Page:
The Arlington County Board held a work session this week with representatives from the Planning Division and Planning Commission to discuss projects and priorities for the coming year. This work session provided an opportunity for County Board members to interact with the planning department and ask questions about future planning projects and initiatives.

In the upcoming year, the County plans to complete four General Land Use Plan (“GLUP”) studies and a five-year review of the Comprehensive Plan. The County also plans to complete the Four Mile Run Valley Planning Program and the Courthouse Square Plan Addendum Implementation. The Planning Division will also be supporting the Housing Division with completing reports and recommendations for Market-Rate Affordable Units (“MARKs”) and Affordable Dwelling Units (“ADUs.”) It was also discussed that the Lee Highway Planning Initiative will be a major focus for the Planning Division in the coming years. Finally, it is expected that changes will be made to the County’s sign regulations to comply with recent case law decisions.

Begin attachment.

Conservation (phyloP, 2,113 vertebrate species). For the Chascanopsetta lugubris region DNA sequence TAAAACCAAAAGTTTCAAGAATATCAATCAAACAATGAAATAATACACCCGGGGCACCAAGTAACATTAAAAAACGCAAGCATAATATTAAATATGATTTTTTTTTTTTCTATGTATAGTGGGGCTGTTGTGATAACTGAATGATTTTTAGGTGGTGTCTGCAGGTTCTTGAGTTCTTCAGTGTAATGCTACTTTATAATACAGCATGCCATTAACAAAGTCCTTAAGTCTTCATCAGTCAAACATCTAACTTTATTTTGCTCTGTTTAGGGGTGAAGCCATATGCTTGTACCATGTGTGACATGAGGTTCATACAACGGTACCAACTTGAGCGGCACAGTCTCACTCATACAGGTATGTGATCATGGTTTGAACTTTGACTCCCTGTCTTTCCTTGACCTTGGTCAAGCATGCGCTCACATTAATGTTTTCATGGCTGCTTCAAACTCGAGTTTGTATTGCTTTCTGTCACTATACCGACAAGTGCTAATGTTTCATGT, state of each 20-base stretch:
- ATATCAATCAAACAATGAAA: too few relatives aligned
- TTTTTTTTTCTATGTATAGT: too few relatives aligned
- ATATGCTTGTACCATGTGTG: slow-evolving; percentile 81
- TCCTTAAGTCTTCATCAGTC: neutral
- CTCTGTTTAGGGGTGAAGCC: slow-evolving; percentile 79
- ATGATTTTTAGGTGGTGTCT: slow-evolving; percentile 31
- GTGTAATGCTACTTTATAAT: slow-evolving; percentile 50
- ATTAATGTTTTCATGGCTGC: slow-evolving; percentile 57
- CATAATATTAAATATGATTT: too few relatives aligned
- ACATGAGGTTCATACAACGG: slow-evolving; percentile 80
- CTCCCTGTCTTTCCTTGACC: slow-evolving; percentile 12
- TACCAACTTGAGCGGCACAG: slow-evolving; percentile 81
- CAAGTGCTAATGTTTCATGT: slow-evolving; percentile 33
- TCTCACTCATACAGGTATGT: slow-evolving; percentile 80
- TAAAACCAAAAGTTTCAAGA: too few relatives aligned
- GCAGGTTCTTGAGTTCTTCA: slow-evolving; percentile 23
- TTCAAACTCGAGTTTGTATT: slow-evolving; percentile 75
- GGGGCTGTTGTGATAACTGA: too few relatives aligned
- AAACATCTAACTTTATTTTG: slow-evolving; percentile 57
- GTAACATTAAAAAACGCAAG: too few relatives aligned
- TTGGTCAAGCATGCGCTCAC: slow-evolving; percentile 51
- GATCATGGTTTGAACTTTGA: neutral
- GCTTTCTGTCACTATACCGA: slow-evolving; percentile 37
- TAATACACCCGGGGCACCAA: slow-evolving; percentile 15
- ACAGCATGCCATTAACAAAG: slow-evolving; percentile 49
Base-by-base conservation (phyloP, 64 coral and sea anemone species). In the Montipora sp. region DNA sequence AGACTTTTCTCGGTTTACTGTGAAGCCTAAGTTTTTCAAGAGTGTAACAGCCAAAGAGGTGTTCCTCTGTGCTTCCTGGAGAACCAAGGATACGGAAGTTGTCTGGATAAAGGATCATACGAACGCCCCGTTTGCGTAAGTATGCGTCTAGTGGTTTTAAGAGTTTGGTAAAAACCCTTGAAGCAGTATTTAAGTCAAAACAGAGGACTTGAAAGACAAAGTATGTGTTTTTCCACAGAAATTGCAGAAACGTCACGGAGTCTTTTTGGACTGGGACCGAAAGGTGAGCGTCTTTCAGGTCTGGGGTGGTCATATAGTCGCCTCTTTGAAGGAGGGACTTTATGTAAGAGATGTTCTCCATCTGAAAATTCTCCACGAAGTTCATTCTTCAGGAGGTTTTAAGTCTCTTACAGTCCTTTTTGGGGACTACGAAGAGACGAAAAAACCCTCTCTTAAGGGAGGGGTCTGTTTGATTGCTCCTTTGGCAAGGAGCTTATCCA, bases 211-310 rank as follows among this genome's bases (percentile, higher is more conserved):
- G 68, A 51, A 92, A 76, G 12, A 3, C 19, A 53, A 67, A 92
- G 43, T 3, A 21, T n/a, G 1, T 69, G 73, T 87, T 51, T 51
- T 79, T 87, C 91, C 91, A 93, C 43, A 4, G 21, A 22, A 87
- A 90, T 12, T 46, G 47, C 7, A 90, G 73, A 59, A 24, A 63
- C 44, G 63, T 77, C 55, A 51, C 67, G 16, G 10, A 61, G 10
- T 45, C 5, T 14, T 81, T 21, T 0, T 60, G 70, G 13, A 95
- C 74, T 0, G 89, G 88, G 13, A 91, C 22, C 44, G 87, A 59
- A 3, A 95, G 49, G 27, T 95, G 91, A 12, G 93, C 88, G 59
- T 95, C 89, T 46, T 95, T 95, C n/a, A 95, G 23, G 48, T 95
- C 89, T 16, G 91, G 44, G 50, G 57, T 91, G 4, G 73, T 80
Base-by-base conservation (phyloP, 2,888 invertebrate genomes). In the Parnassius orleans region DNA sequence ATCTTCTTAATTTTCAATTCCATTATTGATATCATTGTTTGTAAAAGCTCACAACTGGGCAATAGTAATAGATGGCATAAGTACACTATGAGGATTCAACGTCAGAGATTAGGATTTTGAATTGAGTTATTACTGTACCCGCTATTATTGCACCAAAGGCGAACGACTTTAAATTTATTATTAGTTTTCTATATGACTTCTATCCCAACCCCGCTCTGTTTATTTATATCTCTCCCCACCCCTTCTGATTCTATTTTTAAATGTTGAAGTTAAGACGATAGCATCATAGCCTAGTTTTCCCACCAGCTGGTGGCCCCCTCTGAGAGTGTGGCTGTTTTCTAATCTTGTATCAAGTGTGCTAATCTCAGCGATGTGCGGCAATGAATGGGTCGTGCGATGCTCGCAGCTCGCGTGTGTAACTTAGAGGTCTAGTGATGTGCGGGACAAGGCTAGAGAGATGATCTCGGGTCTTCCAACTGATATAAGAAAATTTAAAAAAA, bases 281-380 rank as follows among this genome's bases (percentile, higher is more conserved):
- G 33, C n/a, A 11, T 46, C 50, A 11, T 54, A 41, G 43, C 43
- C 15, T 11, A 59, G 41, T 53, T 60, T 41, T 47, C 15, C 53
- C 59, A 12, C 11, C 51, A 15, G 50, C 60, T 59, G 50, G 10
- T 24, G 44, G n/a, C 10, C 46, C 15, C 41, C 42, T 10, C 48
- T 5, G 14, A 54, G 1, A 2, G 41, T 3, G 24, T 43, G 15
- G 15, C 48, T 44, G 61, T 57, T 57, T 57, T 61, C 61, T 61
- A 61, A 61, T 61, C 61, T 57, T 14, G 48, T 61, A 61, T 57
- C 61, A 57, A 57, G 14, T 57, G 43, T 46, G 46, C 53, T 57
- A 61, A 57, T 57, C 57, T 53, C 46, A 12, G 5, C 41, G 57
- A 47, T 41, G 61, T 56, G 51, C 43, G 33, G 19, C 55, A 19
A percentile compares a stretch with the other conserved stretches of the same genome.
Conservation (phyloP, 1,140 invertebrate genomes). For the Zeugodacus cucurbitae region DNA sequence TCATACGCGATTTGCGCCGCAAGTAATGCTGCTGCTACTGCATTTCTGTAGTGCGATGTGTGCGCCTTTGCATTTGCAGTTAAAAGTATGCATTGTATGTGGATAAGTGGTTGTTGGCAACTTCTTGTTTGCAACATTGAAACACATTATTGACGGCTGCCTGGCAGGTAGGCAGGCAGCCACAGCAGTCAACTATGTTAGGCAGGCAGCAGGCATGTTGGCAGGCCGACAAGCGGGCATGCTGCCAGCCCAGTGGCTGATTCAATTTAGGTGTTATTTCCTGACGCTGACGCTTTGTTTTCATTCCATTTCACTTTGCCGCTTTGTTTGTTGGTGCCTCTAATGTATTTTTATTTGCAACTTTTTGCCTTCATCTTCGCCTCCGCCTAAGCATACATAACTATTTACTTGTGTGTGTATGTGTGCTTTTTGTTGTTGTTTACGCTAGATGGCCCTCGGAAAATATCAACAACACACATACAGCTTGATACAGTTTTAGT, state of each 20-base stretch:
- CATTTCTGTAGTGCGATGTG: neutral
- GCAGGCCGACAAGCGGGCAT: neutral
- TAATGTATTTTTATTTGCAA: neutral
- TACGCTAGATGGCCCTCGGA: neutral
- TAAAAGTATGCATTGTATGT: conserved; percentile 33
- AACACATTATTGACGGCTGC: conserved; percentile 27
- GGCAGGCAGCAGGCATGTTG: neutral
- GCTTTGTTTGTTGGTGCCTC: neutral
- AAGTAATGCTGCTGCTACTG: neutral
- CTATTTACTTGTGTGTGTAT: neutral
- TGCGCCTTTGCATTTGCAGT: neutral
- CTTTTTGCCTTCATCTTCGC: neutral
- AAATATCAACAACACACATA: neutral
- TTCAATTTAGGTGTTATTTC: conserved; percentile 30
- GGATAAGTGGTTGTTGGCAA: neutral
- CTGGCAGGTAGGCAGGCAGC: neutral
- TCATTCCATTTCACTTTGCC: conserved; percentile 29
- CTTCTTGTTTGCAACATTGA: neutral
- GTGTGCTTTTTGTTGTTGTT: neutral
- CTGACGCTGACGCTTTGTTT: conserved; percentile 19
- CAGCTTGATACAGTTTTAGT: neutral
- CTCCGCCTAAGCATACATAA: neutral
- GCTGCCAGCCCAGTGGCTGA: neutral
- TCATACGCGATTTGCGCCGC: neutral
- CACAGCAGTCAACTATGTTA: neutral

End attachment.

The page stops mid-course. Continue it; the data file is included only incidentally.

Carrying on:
On October 20, 2015, the County Board of Arlington County unanimously approved The Shooshan Company’s 4.1 Site Plan Special Exception application for Clarendon West, a mixed-use residential and retail project. Represented by Jonathan C. Kinney and Matthew G. Roberts, the project introduces over 580,000 square feet of new development at the current site of the Red Top Cab company in Arlington County’s Clarendon neighborhood. With this approval, The Shooshan Company will build up to 580 multi-family residential units and approximately 3,500 square feet of retail space in three separate buildings. The multi-phase project includes substantial public benefits, including multiple transportation and traffic improvements along 13th Street North and Washington Boulevard, the delivery of land for a public park envisioned by the Clarendon Sector Plan and on-site affordable housing, among others.